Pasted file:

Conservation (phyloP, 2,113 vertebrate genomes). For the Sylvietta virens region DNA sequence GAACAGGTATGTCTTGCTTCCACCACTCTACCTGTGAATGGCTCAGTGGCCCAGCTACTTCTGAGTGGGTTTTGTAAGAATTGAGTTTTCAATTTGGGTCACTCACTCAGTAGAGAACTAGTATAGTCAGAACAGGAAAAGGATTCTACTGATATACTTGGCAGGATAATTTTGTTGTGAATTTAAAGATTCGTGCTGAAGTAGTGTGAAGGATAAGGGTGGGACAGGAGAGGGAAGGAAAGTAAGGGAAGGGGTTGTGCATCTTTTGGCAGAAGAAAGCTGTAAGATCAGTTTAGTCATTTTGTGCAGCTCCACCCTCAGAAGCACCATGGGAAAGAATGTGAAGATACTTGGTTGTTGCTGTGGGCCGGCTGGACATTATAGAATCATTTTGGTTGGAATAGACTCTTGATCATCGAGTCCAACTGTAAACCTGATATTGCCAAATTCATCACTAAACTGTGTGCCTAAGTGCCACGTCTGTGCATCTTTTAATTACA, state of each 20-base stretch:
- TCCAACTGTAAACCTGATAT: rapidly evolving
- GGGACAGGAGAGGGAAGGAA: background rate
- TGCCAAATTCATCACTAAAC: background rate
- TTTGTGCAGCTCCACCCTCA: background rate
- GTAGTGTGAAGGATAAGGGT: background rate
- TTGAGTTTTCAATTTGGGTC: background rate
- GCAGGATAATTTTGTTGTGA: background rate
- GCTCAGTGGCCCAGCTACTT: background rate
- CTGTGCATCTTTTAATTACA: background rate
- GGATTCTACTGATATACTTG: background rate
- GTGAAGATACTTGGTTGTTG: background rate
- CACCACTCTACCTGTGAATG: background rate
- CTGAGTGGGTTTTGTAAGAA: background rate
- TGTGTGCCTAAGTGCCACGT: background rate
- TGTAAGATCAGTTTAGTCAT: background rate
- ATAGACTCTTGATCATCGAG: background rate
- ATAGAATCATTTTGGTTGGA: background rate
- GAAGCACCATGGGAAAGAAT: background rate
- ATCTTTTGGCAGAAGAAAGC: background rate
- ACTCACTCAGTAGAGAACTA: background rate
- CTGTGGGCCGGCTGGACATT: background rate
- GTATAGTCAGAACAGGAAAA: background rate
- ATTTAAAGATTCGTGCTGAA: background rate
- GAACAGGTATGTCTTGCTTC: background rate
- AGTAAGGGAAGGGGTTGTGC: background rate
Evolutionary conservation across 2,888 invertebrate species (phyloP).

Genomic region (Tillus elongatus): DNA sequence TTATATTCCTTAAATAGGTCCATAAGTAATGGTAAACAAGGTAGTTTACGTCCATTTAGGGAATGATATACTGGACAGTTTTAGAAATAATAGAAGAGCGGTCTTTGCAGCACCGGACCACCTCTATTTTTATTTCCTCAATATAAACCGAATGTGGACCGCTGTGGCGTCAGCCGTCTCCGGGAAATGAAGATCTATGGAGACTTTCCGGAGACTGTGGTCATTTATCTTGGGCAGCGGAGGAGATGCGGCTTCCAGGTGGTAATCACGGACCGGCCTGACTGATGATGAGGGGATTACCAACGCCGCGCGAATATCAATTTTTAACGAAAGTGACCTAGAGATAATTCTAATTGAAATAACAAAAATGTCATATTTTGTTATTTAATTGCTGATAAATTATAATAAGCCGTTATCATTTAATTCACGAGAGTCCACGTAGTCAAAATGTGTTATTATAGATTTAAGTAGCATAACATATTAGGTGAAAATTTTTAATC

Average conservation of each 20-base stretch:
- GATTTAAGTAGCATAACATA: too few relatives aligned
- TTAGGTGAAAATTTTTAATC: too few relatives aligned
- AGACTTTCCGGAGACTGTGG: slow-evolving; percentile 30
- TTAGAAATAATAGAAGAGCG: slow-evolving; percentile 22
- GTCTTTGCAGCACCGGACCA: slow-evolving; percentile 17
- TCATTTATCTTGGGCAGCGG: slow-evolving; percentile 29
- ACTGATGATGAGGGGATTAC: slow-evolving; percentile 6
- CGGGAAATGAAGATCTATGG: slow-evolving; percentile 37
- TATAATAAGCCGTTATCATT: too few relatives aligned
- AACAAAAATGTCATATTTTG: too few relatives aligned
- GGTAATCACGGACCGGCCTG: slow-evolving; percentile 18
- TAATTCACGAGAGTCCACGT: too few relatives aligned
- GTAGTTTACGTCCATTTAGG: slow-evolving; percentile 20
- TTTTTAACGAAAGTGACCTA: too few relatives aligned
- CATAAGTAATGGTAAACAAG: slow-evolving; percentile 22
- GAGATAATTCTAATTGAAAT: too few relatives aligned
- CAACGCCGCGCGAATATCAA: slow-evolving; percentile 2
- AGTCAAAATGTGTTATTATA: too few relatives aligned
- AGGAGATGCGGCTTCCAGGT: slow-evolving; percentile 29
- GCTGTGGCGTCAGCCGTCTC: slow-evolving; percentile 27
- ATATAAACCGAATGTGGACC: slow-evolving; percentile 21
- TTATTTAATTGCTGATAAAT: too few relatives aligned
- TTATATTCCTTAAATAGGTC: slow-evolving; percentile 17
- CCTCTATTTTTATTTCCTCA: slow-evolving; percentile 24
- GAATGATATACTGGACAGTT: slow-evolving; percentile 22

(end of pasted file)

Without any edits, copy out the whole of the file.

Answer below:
Conservation (phyloP, 2,113 vertebrate genomes). For the Sylvietta virens region DNA sequence GAACAGGTATGTCTTGCTTCCACCACTCTACCTGTGAATGGCTCAGTGGCCCAGCTACTTCTGAGTGGGTTTTGTAAGAATTGAGTTTTCAATTTGGGTCACTCACTCAGTAGAGAACTAGTATAGTCAGAACAGGAAAAGGATTCTACTGATATACTTGGCAGGATAATTTTGTTGTGAATTTAAAGATTCGTGCTGAAGTAGTGTGAAGGATAAGGGTGGGACAGGAGAGGGAAGGAAAGTAAGGGAAGGGGTTGTGCATCTTTTGGCAGAAGAAAGCTGTAAGATCAGTTTAGTCATTTTGTGCAGCTCCACCCTCAGAAGCACCATGGGAAAGAATGTGAAGATACTTGGTTGTTGCTGTGGGCCGGCTGGACATTATAGAATCATTTTGGTTGGAATAGACTCTTGATCATCGAGTCCAACTGTAAACCTGATATTGCCAAATTCATCACTAAACTGTGTGCCTAAGTGCCACGTCTGTGCATCTTTTAATTACA, state of each 20-base stretch:
- TCCAACTGTAAACCTGATAT: rapidly evolving
- GGGACAGGAGAGGGAAGGAA: background rate
- TGCCAAATTCATCACTAAAC: background rate
- TTTGTGCAGCTCCACCCTCA: background rate
- GTAGTGTGAAGGATAAGGGT: background rate
- TTGAGTTTTCAATTTGGGTC: background rate
- GCAGGATAATTTTGTTGTGA: background rate
- GCTCAGTGGCCCAGCTACTT: background rate
- CTGTGCATCTTTTAATTACA: background rate
- GGATTCTACTGATATACTTG: background rate
- GTGAAGATACTTGGTTGTTG: background rate
- CACCACTCTACCTGTGAATG: background rate
- CTGAGTGGGTTTTGTAAGAA: background rate
- TGTGTGCCTAAGTGCCACGT: background rate
- TGTAAGATCAGTTTAGTCAT: background rate
- ATAGACTCTTGATCATCGAG: background rate
- ATAGAATCATTTTGGTTGGA: background rate
- GAAGCACCATGGGAAAGAAT: background rate
- ATCTTTTGGCAGAAGAAAGC: background rate
- ACTCACTCAGTAGAGAACTA: background rate
- CTGTGGGCCGGCTGGACATT: background rate
- GTATAGTCAGAACAGGAAAA: background rate
- ATTTAAAGATTCGTGCTGAA: background rate
- GAACAGGTATGTCTTGCTTC: background rate
- AGTAAGGGAAGGGGTTGTGC: background rate
Evolutionary conservation across 2,888 invertebrate species (phyloP).

Genomic region (Tillus elongatus): DNA sequence TTATATTCCTTAAATAGGTCCATAAGTAATGGTAAACAAGGTAGTTTACGTCCATTTAGGGAATGATATACTGGACAGTTTTAGAAATAATAGAAGAGCGGTCTTTGCAGCACCGGACCACCTCTATTTTTATTTCCTCAATATAAACCGAATGTGGACCGCTGTGGCGTCAGCCGTCTCCGGGAAATGAAGATCTATGGAGACTTTCCGGAGACTGTGGTCATTTATCTTGGGCAGCGGAGGAGATGCGGCTTCCAGGTGGTAATCACGGACCGGCCTGACTGATGATGAGGGGATTACCAACGCCGCGCGAATATCAATTTTTAACGAAAGTGACCTAGAGATAATTCTAATTGAAATAACAAAAATGTCATATTTTGTTATTTAATTGCTGATAAATTATAATAAGCCGTTATCATTTAATTCACGAGAGTCCACGTAGTCAAAATGTGTTATTATAGATTTAAGTAGCATAACATATTAGGTGAAAATTTTTAATC

Average conservation of each 20-base stretch:
- GATTTAAGTAGCATAACATA: too few relatives aligned
- TTAGGTGAAAATTTTTAATC: too few relatives aligned
- AGACTTTCCGGAGACTGTGG: slow-evolving; percentile 30
- TTAGAAATAATAGAAGAGCG: slow-evolving; percentile 22
- GTCTTTGCAGCACCGGACCA: slow-evolving; percentile 17
- TCATTTATCTTGGGCAGCGG: slow-evolving; percentile 29
- ACTGATGATGAGGGGATTAC: slow-evolving; percentile 6
- CGGGAAATGAAGATCTATGG: slow-evolving; percentile 37
- TATAATAAGCCGTTATCATT: too few relatives aligned
- AACAAAAATGTCATATTTTG: too few relatives aligned
- GGTAATCACGGACCGGCCTG: slow-evolving; percentile 18
- TAATTCACGAGAGTCCACGT: too few relatives aligned
- GTAGTTTACGTCCATTTAGG: slow-evolving; percentile 20
- TTTTTAACGAAAGTGACCTA: too few relatives aligned
- CATAAGTAATGGTAAACAAG: slow-evolving; percentile 22
- GAGATAATTCTAATTGAAAT: too few relatives aligned
- CAACGCCGCGCGAATATCAA: slow-evolving; percentile 2
- AGTCAAAATGTGTTATTATA: too few relatives aligned
- AGGAGATGCGGCTTCCAGGT: slow-evolving; percentile 29
- GCTGTGGCGTCAGCCGTCTC: slow-evolving; percentile 27
- ATATAAACCGAATGTGGACC: slow-evolving; percentile 21
- TTATTTAATTGCTGATAAAT: too few relatives aligned
- TTATATTCCTTAAATAGGTC: slow-evolving; percentile 17
- CCTCTATTTTTATTTCCTCA: slow-evolving; percentile 24
- GAATGATATACTGGACAGTT: slow-evolving; percentile 22